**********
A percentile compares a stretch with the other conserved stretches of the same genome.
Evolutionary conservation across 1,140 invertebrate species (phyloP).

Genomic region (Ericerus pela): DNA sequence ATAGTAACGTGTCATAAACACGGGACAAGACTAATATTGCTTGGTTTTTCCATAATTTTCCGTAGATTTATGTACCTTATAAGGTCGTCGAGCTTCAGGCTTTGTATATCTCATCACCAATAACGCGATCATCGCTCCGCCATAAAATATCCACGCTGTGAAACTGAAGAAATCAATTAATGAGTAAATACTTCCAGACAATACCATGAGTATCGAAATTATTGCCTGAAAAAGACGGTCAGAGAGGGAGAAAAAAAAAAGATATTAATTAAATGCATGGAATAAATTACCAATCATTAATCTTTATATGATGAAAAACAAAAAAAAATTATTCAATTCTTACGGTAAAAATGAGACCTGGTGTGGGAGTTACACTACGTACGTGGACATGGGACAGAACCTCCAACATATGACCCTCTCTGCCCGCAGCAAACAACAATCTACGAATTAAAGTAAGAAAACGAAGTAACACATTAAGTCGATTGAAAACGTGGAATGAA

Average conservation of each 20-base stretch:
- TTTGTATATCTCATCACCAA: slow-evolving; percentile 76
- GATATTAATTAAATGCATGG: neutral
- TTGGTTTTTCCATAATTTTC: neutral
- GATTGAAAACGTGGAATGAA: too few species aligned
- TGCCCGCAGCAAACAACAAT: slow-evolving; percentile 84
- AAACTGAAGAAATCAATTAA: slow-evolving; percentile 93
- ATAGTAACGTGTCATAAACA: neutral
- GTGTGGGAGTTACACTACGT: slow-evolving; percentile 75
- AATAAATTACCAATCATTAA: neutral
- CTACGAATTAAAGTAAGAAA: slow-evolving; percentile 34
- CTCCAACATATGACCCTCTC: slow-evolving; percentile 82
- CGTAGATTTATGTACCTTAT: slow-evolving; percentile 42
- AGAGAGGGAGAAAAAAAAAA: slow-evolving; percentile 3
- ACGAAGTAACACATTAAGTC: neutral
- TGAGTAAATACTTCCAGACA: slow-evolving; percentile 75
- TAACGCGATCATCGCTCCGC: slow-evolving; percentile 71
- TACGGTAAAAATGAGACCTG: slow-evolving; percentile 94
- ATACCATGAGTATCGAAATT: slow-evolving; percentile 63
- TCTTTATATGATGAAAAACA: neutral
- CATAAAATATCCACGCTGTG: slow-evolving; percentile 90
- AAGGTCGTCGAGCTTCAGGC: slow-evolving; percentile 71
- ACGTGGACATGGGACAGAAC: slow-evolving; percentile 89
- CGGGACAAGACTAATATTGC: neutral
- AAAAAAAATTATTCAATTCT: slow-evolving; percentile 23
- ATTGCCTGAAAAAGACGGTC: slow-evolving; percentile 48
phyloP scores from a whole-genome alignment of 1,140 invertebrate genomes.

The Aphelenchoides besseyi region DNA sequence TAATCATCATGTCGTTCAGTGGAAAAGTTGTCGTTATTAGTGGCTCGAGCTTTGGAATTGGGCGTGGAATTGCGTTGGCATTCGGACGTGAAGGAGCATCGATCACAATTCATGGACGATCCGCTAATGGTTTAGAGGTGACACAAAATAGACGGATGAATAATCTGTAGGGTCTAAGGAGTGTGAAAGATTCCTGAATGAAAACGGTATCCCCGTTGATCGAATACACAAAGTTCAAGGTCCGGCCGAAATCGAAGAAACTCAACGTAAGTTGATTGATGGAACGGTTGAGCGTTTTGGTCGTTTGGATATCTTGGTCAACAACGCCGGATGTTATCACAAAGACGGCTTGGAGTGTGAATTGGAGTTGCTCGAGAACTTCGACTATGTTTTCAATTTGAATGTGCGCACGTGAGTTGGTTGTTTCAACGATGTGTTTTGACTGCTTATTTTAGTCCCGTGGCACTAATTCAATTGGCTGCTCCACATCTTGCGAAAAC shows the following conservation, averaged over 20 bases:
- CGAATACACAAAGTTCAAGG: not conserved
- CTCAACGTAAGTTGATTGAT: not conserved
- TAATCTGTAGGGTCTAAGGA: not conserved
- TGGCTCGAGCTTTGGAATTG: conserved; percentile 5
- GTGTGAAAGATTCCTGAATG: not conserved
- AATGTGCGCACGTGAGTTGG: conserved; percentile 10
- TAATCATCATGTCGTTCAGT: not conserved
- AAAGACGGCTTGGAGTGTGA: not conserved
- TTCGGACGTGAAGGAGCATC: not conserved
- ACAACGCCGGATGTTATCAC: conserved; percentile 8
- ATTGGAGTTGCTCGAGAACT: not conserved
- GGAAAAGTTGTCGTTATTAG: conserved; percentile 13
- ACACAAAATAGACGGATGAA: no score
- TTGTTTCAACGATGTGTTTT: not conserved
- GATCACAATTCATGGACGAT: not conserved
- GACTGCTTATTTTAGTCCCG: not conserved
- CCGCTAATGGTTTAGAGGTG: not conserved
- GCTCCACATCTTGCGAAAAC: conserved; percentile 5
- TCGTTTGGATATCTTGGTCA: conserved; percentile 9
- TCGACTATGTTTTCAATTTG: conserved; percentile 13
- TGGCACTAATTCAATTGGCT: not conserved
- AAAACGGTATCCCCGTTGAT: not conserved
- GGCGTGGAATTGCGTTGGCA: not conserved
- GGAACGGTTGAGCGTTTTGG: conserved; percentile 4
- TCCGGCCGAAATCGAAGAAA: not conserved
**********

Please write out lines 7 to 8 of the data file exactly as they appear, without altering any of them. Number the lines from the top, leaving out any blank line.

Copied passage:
- TTGGTTTTTCCATAATTTTC: neutral
- GATTGAAAACGTGGAATGAA: too few species aligned